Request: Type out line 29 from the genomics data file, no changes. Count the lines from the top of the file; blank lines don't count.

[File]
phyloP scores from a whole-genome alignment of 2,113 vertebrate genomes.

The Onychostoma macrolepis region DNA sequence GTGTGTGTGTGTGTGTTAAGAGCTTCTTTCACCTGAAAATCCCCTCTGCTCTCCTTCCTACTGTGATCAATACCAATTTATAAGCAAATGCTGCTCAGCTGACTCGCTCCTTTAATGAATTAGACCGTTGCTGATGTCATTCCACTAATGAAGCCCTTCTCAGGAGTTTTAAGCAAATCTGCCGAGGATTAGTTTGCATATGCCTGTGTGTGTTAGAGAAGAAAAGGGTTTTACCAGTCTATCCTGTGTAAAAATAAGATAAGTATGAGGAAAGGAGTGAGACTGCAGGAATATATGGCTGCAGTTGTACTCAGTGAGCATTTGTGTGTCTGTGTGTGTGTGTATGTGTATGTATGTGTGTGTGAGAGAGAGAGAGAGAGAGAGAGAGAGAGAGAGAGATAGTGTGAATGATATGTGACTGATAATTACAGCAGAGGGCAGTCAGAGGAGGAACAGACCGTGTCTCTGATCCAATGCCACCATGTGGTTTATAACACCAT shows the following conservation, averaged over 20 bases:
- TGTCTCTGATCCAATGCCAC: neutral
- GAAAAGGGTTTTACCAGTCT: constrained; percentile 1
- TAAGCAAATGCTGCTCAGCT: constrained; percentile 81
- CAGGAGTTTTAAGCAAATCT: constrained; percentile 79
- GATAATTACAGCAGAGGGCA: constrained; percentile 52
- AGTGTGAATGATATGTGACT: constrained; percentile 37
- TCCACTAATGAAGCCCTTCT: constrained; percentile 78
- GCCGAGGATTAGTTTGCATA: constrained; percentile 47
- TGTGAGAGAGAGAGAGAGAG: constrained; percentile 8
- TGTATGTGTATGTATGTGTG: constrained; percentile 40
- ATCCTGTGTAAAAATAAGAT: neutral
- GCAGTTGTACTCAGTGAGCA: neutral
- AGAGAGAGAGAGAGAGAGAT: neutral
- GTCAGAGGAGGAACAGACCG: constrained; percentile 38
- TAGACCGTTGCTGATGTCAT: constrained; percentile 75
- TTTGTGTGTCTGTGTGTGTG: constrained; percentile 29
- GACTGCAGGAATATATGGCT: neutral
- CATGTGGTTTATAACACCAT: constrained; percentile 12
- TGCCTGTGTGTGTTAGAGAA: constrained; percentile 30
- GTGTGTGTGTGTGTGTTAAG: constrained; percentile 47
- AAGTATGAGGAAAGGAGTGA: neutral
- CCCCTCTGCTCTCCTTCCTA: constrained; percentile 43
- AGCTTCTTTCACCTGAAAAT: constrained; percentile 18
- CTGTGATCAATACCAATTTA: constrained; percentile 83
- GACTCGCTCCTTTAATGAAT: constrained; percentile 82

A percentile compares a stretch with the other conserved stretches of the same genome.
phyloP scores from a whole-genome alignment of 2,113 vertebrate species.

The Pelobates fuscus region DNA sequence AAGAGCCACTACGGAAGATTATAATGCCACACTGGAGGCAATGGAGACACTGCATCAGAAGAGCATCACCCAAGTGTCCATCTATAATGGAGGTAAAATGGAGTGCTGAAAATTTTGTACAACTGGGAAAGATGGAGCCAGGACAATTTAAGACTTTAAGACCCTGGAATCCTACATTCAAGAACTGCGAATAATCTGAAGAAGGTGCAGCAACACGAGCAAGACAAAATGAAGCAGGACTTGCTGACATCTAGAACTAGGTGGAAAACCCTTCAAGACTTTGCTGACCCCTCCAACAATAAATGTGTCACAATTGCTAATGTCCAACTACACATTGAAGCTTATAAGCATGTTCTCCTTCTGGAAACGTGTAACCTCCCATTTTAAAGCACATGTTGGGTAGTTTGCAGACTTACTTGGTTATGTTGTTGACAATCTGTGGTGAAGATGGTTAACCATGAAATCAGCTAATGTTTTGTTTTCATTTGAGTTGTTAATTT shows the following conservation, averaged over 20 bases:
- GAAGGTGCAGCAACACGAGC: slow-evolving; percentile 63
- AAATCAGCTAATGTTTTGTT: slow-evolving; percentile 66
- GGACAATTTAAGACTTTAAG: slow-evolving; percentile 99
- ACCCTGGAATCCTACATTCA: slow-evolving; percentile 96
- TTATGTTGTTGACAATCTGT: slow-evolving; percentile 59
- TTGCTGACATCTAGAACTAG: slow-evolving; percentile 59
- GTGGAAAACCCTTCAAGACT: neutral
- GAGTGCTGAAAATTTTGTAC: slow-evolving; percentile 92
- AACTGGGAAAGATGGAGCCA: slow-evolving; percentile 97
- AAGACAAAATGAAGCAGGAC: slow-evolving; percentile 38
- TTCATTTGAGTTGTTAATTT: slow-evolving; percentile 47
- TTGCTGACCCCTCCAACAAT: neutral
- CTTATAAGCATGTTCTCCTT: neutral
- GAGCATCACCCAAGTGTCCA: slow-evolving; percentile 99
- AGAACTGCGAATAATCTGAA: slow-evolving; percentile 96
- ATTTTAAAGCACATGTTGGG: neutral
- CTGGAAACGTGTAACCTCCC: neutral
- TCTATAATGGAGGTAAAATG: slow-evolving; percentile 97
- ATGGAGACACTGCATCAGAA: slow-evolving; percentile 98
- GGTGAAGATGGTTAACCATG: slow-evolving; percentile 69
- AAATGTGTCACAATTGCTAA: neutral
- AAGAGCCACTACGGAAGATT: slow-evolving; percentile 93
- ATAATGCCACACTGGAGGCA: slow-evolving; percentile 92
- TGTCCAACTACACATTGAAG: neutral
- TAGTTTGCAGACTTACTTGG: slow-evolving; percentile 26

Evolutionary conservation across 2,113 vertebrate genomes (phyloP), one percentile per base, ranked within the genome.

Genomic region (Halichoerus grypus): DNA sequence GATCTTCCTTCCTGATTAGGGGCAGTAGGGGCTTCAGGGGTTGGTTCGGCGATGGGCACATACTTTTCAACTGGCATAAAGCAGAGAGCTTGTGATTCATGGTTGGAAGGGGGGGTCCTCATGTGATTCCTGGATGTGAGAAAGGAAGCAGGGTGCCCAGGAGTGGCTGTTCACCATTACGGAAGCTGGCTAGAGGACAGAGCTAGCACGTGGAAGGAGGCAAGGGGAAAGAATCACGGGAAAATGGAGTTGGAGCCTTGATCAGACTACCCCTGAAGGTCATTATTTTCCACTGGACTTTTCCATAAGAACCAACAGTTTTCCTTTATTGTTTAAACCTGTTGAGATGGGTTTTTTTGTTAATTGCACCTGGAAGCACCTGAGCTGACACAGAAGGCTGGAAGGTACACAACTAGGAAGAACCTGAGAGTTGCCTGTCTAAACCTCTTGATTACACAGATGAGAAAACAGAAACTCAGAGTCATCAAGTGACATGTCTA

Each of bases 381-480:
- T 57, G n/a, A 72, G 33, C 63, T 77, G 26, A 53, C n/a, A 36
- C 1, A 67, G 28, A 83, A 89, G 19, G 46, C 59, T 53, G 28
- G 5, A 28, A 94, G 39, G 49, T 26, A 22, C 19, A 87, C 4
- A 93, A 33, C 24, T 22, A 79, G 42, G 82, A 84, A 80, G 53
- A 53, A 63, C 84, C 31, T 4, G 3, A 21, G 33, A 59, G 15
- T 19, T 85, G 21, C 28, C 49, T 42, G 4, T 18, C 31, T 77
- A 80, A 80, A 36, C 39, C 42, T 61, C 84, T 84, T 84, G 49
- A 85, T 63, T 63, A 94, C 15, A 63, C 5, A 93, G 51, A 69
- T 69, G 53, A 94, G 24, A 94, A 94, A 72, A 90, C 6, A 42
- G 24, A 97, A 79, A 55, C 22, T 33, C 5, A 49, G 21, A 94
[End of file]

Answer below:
phyloP scores from a whole-genome alignment of 2,113 vertebrate species.